Wednesday 31 October 2012

A sad loss for SatTrackCam - R.I.P. Pippi (our cat), 12 May 2006 - 30 Oct 2012.

Pippi, 12 May 2006 - †30 October 2012

SatTrackCam Leiden (Cospar 4353) suffered a painful loss yesterday. Pippi, our cat, died from kidney failure at the age of only 6.5 (which is young for a cat).

Over the past 3 years Pippi was my furry companion during many observing sessions. She would  join me outside, sitting next to the tripod, watching carefully what I was doing (or, when it was cold, watch me from behind the window). When I occasionally moved from the courtyard to the city moat (some 50 meters distant from our house) to target geostationary satellites, she would go with me, sit next to me, frolick about a bit in the grass along the moat: and when it took too long to her liking, cross the road again and meow untill I would finish the session and walked back home with her.

She will be dearly missed and the observing sessions will definitely be a bit more lonely here. In more than one way this was a remarkable, smart and bright cat, and Suuz and I are deeply saddened by her untimely death.

Pippi watching me from behind the window during
an observing session (photo taken in April 2010):

Pippi as a kitten:

Pippi as an adult cat:

My favorite image of her:


Saturday 6 October 2012

OT - My latest Asteroid Discovery, 2012 SM58

It has been a while, but I finally have bagged another asteroid discovery to ad to the ones I already discovered earlier.

The new discovery appeared in MPEC 2012-T11 today as 2012 SM58 (packed designation: K12S58M). It is a high-inclination main belt asteroid.

On September 21, I was using SSON's 61-cm Cassegrain in search of an object discovered by another observatory, when I noted a faint  mag. +19.5 object moving near the upper edge of the images.  It is indicated in the blink below (which shows only part of the original images):

click image to enlarge

The images were made at a high declination (+35 degrees) well away from the ecliptic. A check showed that no known object was at this position. So, a new, high inclination asteroid? At first I was not entirely sure. The object came out of the glare of a bright star, so it was a possibility that it was a reflection in the telescope's optical system. In the first of the 4 images (taken 15 minutes apart) it was difficult to see, probably because it was closer to the glare of the star. After measuring it in Astrometrica, and trying an orbit fit with FindOrb, it did however seem to fit an asteroid orbit.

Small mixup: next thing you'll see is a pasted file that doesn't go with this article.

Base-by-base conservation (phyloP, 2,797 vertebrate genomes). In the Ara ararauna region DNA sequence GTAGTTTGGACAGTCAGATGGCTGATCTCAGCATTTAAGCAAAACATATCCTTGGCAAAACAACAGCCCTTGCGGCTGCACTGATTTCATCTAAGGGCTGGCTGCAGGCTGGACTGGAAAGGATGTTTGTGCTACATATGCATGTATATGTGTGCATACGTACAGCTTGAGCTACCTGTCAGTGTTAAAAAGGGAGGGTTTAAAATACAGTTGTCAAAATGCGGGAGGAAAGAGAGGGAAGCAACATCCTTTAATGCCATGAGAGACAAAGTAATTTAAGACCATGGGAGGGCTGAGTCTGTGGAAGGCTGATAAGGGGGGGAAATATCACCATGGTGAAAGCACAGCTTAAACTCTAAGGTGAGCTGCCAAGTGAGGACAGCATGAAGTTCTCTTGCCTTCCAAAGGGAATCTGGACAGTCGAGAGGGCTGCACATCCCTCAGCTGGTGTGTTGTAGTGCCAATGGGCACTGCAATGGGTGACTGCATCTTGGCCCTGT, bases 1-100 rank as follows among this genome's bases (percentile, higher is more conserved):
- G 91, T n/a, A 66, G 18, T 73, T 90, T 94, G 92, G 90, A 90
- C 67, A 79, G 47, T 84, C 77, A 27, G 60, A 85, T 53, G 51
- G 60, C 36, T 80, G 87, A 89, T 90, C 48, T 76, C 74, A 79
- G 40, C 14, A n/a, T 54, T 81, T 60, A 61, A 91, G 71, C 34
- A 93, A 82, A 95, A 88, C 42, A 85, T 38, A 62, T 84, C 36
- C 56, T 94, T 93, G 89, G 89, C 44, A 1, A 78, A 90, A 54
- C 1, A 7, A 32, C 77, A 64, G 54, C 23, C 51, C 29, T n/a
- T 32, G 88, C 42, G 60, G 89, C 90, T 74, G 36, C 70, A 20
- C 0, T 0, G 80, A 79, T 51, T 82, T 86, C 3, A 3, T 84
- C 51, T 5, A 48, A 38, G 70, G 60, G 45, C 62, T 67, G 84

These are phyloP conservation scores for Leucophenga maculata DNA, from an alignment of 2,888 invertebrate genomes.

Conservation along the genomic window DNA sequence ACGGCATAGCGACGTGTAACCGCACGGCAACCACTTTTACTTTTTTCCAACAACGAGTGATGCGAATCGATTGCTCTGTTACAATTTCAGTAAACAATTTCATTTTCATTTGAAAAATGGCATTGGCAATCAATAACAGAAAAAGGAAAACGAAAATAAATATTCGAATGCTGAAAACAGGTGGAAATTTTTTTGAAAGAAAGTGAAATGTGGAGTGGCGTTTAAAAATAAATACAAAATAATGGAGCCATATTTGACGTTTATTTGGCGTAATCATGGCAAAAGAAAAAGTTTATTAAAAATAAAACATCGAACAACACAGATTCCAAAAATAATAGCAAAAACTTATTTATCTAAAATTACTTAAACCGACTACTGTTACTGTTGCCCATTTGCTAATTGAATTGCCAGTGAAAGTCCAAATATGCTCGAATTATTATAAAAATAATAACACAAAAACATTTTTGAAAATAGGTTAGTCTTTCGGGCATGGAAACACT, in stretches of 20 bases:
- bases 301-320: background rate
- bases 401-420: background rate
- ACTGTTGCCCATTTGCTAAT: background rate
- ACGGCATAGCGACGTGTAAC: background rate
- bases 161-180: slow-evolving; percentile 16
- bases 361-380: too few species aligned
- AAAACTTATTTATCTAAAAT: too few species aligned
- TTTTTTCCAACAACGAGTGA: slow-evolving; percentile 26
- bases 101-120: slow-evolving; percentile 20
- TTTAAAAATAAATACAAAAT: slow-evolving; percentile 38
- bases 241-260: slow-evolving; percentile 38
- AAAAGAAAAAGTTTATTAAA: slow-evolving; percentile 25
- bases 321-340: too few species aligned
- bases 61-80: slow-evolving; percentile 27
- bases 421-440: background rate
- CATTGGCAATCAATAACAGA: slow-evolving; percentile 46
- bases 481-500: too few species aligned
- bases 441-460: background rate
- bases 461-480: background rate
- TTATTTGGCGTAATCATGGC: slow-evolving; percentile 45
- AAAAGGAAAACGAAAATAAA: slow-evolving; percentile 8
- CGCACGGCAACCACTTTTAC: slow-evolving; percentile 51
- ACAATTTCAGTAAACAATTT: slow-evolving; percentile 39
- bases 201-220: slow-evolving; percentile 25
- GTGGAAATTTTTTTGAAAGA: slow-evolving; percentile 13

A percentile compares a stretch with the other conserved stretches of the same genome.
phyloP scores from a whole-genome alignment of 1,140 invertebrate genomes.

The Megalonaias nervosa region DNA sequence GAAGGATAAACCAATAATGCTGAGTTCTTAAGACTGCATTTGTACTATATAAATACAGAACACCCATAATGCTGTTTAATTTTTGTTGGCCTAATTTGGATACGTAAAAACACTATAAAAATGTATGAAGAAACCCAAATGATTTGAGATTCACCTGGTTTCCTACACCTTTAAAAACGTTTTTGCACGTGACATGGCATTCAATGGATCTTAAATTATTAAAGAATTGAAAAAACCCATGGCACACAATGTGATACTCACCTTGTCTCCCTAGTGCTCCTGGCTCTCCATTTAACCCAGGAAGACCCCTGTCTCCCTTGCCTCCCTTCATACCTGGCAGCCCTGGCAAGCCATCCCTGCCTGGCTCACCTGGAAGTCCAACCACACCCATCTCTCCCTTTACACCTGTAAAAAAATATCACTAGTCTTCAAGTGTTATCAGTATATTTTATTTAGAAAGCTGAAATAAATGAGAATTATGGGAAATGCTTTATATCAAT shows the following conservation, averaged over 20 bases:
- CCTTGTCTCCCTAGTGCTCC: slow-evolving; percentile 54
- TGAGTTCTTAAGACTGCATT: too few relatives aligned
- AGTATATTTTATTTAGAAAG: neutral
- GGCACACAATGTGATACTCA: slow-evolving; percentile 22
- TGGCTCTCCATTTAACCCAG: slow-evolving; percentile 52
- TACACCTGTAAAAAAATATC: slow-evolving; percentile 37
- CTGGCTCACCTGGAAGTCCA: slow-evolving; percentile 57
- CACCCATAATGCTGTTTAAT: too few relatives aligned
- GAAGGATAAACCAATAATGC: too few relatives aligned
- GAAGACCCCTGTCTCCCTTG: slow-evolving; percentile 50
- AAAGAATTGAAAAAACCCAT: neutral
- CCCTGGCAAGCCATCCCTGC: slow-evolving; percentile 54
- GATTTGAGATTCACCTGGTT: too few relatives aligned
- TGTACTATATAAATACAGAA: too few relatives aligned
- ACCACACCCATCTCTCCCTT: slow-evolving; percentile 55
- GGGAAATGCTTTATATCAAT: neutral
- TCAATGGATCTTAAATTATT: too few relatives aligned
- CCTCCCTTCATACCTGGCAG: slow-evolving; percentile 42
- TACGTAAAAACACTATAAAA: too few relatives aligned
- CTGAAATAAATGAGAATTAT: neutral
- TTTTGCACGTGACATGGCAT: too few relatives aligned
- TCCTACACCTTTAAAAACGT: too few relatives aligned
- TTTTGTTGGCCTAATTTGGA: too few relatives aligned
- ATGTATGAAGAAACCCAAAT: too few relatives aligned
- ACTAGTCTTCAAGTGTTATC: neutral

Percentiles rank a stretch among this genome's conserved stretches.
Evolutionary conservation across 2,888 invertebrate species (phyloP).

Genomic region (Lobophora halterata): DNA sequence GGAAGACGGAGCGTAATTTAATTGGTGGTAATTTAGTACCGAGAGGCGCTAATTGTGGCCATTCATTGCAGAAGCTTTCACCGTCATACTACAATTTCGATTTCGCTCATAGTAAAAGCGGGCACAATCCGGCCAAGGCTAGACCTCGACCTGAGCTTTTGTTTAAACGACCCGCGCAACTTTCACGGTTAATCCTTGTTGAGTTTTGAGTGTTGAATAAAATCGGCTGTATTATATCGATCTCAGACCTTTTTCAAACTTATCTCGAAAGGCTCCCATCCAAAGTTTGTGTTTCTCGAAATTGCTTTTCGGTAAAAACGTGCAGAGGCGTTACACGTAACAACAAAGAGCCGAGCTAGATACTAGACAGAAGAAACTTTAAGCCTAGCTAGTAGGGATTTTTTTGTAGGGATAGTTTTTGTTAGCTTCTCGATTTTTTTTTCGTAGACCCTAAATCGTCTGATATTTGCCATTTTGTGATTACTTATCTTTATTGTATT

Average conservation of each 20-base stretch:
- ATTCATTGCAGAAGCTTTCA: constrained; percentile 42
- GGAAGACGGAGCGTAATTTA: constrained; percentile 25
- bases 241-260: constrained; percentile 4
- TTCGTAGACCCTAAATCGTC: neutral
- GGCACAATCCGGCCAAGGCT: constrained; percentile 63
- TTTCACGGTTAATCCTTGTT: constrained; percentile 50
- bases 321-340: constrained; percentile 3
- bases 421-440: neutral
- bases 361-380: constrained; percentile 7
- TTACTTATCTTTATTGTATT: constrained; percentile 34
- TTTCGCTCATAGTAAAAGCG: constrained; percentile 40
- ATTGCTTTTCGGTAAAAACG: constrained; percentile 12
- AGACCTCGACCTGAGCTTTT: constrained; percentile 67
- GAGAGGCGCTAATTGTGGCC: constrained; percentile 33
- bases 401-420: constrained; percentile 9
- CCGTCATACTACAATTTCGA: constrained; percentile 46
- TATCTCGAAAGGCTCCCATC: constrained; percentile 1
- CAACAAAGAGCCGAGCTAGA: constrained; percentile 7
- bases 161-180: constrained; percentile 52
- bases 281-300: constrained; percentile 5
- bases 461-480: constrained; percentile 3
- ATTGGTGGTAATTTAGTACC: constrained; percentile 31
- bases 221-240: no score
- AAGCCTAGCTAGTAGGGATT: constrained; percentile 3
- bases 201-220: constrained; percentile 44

I decided to wait until I had been able to image it a second time before sending in the observations to the Minor Planet Center. Bad weather on the two telescopes I use (in Arizona and California) however meant it took six days before I could image it again, on September 27th. With a Vaïsälä orbit fit to the Sept 21 observations to go by only, 6 days is already enough to create clear positional uncertainties. I was lucky though: the object was visible (near the image edges) in the new images.

While I was quite sure it was the same object, FindOrb initially had some trouble linking the 21 Sep and 27 Sep data, so I decided to send in both sets under different temporary designations: LaMa 502 and LaMa 504. The MPC sent me back a message indicating they thought it concerned the same object:   " LaMa504 (LaMa502 "

More bad weather and the entry of a full moon next again prevented new observations, untill I was able to image it again on October 4 and 5. Below is the blink of the October 5 images:

click image to enlarge

The new discovery appeared in MPEC 2012-T11 today as 2012 SM58 (packed designation: K12S58M). It is a MBIIb asteroid with an inclination of  21 degrees. Orbital elements (from the MPC):

Epoch 2012 Sept. 10.0 TT = JDT 2456180.5                MPC
M 344.68019              (2000.0)
n   0.21885053     Peri.  110.11057          T = 2456250.50125 JDT
a   2.7271204      Node   273.19478          q =     2.3235562
e   0.1479818      Incl.   21.08086
P   4.50           H   16.7           G   0.15

Assuming a typical albedo, the absolute brightness of H 16.7 suggests an object about 1.5 km large.

The orbit in our solar system:

(click images to enlarge)